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This is a dilemma that many writers face—should you try to juggle multiple projects all at once?
When you’re in the beginning “honeymoon” phase of writing your book, you’re overflowing with great ideas and exciting plot twists. But eventually that initial flush of creativity tapers off and you find yourself bored and trying to determine “what’s next?” When this happens, it can be tempting to turn your efforts to a brand-new project with its accompanying creative rush and forget about your first book.
Instead of completely dropping one book in favor of another, consider this: It is possible—and not uncommon—to manage several writing projects at the same time. Doing so can actually benefit all of your manuscripts, but only if you maintain your focus and follow these guidelines:
1. You must stay organized. Write a chapter by chapter overview for each of your books in progress. This way, when you switch from one book project to another, you can keep track of where you are in that particular story, what’s currently happening to the characters, and where the story line is headed.
Take separate, meticulous notes for each book. And if the muse suddenly strikes with an inspired story arc for Book Two while you’re busy proofreading Book One; jot your idea down in a quick note, then put it aside and finish your proofreading. You’ll continue to make progress on your first book without losing your flash of inspiration for the second.
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2. Practice smart time management. To work on more than one book project at a time, you need to make a schedule and stick to it. Allot a certain number of days or weeks to each individual manuscript—and focus exclusively on that particular book during that time frame. Working on one book and then switching to another will help you return to each story with fresh eyes. If your almost-completed book is feeling stale, seeing it anew after a brief break may help you to fall in love with the narrative all over again.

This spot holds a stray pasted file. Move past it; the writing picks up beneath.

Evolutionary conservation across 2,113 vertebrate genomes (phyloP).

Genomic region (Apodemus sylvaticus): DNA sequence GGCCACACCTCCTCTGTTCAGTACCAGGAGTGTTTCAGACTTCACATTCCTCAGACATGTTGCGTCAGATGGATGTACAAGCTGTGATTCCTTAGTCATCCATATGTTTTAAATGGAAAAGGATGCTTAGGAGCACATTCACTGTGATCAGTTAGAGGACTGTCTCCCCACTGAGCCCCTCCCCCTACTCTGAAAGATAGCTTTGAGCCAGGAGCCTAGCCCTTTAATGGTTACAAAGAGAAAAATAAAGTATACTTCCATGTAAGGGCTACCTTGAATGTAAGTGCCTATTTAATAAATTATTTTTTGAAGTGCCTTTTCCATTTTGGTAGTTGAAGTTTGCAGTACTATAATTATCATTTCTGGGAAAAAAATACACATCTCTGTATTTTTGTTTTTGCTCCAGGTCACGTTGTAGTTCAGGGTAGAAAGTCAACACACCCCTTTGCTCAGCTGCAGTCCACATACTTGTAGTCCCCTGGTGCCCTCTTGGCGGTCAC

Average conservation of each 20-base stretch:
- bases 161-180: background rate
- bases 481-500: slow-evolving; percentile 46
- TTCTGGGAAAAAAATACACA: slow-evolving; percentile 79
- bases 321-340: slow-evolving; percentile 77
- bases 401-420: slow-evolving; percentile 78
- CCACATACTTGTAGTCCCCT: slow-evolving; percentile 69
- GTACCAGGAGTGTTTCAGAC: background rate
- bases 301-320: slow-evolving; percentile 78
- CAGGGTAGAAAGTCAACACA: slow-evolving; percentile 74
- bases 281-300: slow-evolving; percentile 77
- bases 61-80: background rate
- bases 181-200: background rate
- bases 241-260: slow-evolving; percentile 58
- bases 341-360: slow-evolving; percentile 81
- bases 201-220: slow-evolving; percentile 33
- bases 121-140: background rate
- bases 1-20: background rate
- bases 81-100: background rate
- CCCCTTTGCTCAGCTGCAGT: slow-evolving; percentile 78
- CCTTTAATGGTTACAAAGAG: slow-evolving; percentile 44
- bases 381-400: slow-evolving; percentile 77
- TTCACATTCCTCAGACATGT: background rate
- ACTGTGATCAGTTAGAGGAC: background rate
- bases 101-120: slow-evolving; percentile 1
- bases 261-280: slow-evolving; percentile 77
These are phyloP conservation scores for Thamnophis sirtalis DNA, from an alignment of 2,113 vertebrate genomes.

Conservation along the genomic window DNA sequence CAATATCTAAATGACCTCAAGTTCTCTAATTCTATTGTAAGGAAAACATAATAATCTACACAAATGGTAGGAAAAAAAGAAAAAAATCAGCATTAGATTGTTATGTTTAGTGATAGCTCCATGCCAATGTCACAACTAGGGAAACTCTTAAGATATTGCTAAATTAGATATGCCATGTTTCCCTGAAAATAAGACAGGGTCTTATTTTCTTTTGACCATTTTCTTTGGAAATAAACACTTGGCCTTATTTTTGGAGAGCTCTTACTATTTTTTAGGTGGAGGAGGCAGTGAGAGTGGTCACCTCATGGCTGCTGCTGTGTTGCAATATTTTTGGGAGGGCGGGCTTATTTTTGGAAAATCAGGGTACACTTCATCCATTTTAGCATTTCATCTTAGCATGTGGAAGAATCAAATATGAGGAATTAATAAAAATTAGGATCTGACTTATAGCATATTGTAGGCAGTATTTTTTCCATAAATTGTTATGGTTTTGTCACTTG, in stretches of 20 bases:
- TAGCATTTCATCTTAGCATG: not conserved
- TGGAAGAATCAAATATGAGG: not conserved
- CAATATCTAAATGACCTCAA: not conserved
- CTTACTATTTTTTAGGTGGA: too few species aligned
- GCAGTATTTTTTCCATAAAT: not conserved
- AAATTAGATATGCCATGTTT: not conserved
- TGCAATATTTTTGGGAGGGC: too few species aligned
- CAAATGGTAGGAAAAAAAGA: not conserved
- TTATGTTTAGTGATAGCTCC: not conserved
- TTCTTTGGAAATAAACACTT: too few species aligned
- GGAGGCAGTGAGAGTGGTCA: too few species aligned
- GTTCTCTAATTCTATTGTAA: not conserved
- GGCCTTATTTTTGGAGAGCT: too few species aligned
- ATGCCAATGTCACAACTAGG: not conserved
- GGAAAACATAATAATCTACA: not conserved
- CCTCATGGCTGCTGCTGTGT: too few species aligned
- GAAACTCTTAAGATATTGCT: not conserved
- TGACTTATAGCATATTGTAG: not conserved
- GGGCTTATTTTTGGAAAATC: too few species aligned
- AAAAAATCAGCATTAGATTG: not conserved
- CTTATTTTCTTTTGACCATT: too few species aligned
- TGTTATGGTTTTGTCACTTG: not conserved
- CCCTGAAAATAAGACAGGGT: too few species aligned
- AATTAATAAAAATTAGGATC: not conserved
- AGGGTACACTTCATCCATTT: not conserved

As you move between several writing projects, you may notice that one drifts to the forefront. If this happens, you might want to adjust your schedule to allow yourself more time to focus on the book that has you most motivated. Just remember to keep your other projects on the calendar as well, even if only for a few hours each day or week.
What if, after taking a break and returning to one of your earlier book projects, you still feel unenthusiastic about a certain work? Then it may be time to move on and concentrate on the projects you are more excited about.
3. Don’t be too quick to abandon a project. It’s easy to be distracted by every shiny new idea, and your older writing projects might look ho-hum in comparison. Before you shelve any writing project, ask yourself: Have I fallen into the perfection trap? No manuscript is ever perfect. And some writers use “it will never be good enough” as a way of giving themselves permission to quit. Remember: “Striving for excellence motivates you; striving for perfection is demoralizing.” (Harriet Braiker) Learn more about letting go of the pressure to be perfect.
Perhaps the most insidious reason of all for abandoning a perfectly good project is self-sabotage. But it’s not easy to spot or conquer self-defeating urges. To learn more about the connection between your mood and your creative writing, check out our book The Happy Writer.